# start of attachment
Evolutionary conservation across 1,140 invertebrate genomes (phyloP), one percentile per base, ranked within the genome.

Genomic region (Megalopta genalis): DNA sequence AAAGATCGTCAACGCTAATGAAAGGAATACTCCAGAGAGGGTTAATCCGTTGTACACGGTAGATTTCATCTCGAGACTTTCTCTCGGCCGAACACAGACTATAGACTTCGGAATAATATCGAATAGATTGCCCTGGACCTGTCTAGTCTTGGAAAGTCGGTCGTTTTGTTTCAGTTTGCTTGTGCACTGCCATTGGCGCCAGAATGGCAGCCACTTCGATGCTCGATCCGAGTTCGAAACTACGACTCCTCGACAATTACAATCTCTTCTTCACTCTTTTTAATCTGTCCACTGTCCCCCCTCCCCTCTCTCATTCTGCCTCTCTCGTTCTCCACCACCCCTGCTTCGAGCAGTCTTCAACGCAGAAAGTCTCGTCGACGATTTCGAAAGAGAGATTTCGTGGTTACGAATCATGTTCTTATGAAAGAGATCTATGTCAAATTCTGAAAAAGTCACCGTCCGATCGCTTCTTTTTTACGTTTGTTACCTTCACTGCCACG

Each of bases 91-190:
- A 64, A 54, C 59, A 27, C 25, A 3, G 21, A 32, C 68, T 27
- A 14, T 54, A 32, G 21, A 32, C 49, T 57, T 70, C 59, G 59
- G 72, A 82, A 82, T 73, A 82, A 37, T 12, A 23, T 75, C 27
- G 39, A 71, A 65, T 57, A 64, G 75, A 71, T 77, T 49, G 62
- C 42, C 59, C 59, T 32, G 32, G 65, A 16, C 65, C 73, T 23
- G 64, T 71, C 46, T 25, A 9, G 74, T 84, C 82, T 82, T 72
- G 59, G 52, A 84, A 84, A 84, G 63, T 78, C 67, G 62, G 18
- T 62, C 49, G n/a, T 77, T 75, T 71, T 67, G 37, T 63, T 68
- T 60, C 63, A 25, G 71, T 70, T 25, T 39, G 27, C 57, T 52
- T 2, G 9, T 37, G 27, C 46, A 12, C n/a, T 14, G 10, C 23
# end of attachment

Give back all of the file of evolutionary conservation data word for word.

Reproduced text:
Evolutionary conservation across 1,140 invertebrate genomes (phyloP), one percentile per base, ranked within the genome.

Genomic region (Megalopta genalis): DNA sequence AAAGATCGTCAACGCTAATGAAAGGAATACTCCAGAGAGGGTTAATCCGTTGTACACGGTAGATTTCATCTCGAGACTTTCTCTCGGCCGAACACAGACTATAGACTTCGGAATAATATCGAATAGATTGCCCTGGACCTGTCTAGTCTTGGAAAGTCGGTCGTTTTGTTTCAGTTTGCTTGTGCACTGCCATTGGCGCCAGAATGGCAGCCACTTCGATGCTCGATCCGAGTTCGAAACTACGACTCCTCGACAATTACAATCTCTTCTTCACTCTTTTTAATCTGTCCACTGTCCCCCCTCCCCTCTCTCATTCTGCCTCTCTCGTTCTCCACCACCCCTGCTTCGAGCAGTCTTCAACGCAGAAAGTCTCGTCGACGATTTCGAAAGAGAGATTTCGTGGTTACGAATCATGTTCTTATGAAAGAGATCTATGTCAAATTCTGAAAAAGTCACCGTCCGATCGCTTCTTTTTTACGTTTGTTACCTTCACTGCCACG

Each of bases 91-190:
- A 64, A 54, C 59, A 27, C 25, A 3, G 21, A 32, C 68, T 27
- A 14, T 54, A 32, G 21, A 32, C 49, T 57, T 70, C 59, G 59
- G 72, A 82, A 82, T 73, A 82, A 37, T 12, A 23, T 75, C 27
- G 39, A 71, A 65, T 57, A 64, G 75, A 71, T 77, T 49, G 62
- C 42, C 59, C 59, T 32, G 32, G 65, A 16, C 65, C 73, T 23
- G 64, T 71, C 46, T 25, A 9, G 74, T 84, C 82, T 82, T 72
- G 59, G 52, A 84, A 84, A 84, G 63, T 78, C 67, G 62, G 18
- T 62, C 49, G n/a, T 77, T 75, T 71, T 67, G 37, T 63, T 68
- T 60, C 63, A 25, G 71, T 70, T 25, T 39, G 27, C 57, T 52
- T 2, G 9, T 37, G 27, C 46, A 12, C n/a, T 14, G 10, C 23